Welcome to “The Whisperers Weigh In”, a new series where we answer your questions about large-scale event production, navigating the world of event strategy, or just what a day in the life of an Event Whisperer is like. Do you have a question for the Event Whisperers? Contact us via our website and let The Whisperers Weigh In.

This week, our featured experts, Lisa Holland, Bearer of Event Secrets and Jim Riela, Zen Master of Events, offer their insight into seemingly simple event choices that event planners frequently second guess themselves over. Today’s question:

Erin F., EventLite Productions: Can you serve lunch in the trade show exhibit hall? And do you think that will help or hurt the exhibitors?

Lisa: I think serving lunch in the trade show hall helps exhibitors if the layout is carefully thought out so that you drive the attendees past the booths on their way in and out of lunch.

Our most successful trade shows were those where we organized the exhibitors by category into neighborhoods, and each neighborhood included a food and beverage service area that was complete in its offerings. This helped create a sense of community, kept activity close to the vendors, and alleviated that dreaded sea of tables where food and beverages are completely isolated. If you choose to organize an exhibit hall lunch in this method, be sure you carefully coordinate with the in-house food service company. You need to make sure the buffets are situated in a way that the kitchen can easily replenish and wait staff can efficiently clear.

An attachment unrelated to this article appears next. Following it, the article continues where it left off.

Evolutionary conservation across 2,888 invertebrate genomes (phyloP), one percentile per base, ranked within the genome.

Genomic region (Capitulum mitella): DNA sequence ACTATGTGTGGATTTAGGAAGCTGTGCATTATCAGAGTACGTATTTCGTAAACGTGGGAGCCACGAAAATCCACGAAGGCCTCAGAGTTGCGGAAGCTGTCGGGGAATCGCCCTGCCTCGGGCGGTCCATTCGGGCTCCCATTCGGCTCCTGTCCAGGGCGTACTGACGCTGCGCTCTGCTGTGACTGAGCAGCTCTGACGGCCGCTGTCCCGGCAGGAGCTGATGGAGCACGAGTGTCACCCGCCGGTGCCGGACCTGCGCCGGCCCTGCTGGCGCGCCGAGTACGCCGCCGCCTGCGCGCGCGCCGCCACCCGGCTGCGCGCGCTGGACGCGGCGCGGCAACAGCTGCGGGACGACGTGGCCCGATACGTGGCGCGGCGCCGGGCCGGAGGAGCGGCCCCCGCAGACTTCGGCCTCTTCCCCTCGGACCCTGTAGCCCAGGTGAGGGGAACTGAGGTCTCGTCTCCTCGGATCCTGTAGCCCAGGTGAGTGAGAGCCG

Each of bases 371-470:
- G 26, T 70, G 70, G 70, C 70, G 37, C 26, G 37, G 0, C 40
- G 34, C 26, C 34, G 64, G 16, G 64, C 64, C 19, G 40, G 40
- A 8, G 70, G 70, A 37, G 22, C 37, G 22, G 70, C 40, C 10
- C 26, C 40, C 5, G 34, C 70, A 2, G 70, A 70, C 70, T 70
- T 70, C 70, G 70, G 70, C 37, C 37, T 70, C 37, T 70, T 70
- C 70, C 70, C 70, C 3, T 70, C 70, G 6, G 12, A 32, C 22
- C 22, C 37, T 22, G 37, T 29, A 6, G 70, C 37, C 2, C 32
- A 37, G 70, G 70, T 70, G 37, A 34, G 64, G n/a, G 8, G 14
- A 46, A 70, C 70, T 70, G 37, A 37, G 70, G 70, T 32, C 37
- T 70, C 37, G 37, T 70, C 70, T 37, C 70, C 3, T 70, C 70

Jim: While serving lunch in the conference exhibit hall can have many benefits, we have recently been partnering with clients who wish to evolve the experience within their exhibit/sponsor space by only serving light hors d’oeuvres and beverages (not full meals), and accenting the room with comfortable seating areas.

Your sponsors and exhibitors are seeking a meaningful connection in a space that truly offers engagement and ROI (return on investment).  By reutilizing space traditionally taken by buffet tables and rounds, think about offering small pods of tempting appetizers, juices, and flavored waters. Allow plenty of room for comfortable couches and unique chair/table sets that inspire relaxing and inviting conversation in this space. My advice – lose the full meals and keep your attendees engaged and in motion with a more fluid, inviting space.

What do you think? Vote in our poll on Twitter (@EventWhisperers) for the answer you like best. Or tell us- what would you do?

Our resident experts Lisa Holland, Bearer of Event Secrets, and Jim Riela, Zen Master of Events

Our resident experts Lisa Holland, Bearer of Event Secrets, and Jim Riela, Zen Master of Events

Later this week– Do the Event Whisperers usually prefer using a speaker agency, or finding a featured speaker on their own? And is the standard complimentary cocktail hour an absolute necessity? Contact us via our website with your input, or if you have a question for the Event Whisperers to answer.

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